Test Drive: A Look at the Internet Explorer 9 Platform Preview
This week at MIX'10 in Las Vegas, Microsoft unveiled its first public release of Internet Explorer 9, the Platform Preview. Aimed solely at developers, the IE 9 PP provides a way to experience some of the advances that Microsoft is making in this release. And while there's absolutely nothing for end users to get excited about here yet, Microsoft's plans for IE 9 are, however, quite interesting. Here's what's happening.
As far the PP goes, this is a pure developer test tool. The browser itself is almost completely non-existent. Instead of the standard browser "chrome"--the Back/Forward buttons, address bar, search bar, and so on--IE 9 PP presents itself in a Spartan, featureless window border with a very simple menu bar only. Also missing are important security and safety features like anti-phishing, which again drives home the notion that this release is not for end users.
Not much to look at: The IE 9 Platform Preview (front) and IE 8.
Microsoft was nice enough to provide some handy keyboard shortcuts for those who are unclear about using IE without the usual chrome niceties, but really this release is just a way to test the new rendering engine and other technologies. This is in keeping with a long standing Microsoft policy to engage developers first, then various end user groups via a broader beta. That release--which Microsoft refuses to discuss--will likely include a new IE user interface. And yes, it's being overhauled.
That's for another day. What we have to examine now is Microsoft's various technical promises for this browser. And they're pretty far reaching. In a lengthy briefing one week before MIX, Microsoft general manager Dean Hachamovitch told me and several other reviewers that the message for IE 9 was quite simple: "We love HTML 5," he said emphatically. "And we want it to actually work," the inference being that it doesn't actually work today on competing browsers. "We have a lot of things to go do."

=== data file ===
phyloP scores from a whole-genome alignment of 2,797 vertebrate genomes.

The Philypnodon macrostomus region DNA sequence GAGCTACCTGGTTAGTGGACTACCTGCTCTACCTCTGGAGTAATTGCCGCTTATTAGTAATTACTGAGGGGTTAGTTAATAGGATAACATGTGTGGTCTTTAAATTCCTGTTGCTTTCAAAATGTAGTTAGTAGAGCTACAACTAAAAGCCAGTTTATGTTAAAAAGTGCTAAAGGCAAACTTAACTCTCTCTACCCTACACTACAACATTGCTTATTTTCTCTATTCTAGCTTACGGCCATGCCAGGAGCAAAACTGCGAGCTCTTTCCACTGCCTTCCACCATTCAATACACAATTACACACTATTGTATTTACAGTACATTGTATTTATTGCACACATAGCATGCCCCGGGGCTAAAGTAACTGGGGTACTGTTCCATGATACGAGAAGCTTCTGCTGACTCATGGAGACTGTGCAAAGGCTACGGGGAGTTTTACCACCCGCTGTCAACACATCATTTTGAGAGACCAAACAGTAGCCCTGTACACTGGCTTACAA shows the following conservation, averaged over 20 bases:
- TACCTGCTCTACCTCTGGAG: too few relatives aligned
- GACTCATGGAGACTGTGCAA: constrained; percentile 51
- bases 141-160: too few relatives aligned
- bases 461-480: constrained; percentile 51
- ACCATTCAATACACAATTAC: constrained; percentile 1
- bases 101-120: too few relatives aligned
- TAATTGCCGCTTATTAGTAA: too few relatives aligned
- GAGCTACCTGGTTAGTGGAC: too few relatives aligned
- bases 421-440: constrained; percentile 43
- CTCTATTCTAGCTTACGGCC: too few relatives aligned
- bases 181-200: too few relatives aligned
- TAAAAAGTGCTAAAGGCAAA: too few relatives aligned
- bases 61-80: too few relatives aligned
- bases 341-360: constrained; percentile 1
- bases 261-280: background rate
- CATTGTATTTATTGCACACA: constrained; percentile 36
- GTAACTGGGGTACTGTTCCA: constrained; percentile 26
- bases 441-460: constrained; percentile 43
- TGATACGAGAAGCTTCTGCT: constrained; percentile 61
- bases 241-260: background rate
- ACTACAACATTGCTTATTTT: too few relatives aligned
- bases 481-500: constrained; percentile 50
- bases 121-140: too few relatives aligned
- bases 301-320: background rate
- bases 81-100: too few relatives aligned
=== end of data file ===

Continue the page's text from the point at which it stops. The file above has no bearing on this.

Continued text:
Indeed they do. HTML 5, if you're not familiar, is an in-development web standard. Sometimes called Web Applications 1.0, HTML 5 combines three previous generation web technologies--HTML 4.01, XHTML, and DOM L2--into a single spec that seeks to end browser dependence on third party proprietary plug-ins like Adobe Flash. The rationale behind that is excellent: These plug-ins have to be installed, managed, and updated by the user, and they're often buggy and, increasingly, the attack vector for electronic attack.
If you're not into technological alphabet soup, then here's the plain English description: HTML 5 makes developing modern web applications--things like Gmail, Facebook, and so on--easier, while providing advanced functionality like audio and video playback. The problem with HTML 5 is that it's a moving target. And while various browsers, including Firefox, Chrome, and Safari, all support various parts of the HTML 5 spec, they support different parts, and often support the same parts differently from each other.
Microsoft made an apt comparison between HTML 5 and 802.11n that I find particularly relevant. Wireless access point vendors began selling "draft" 802.11n routers years ago based on then-current versions of the 802.11n spec, but many of these routers were never updated, creating a weird situation in which there are incompatible 802.11n devices out in the real world. "HTML 5 can't work like 802.11n," Hachamovitch said. "It should work like USB. USB is USB, and it's always compatible. HTML 5 should be HTML 5. But there are different groups jockeying for position, and they have different interests and goals."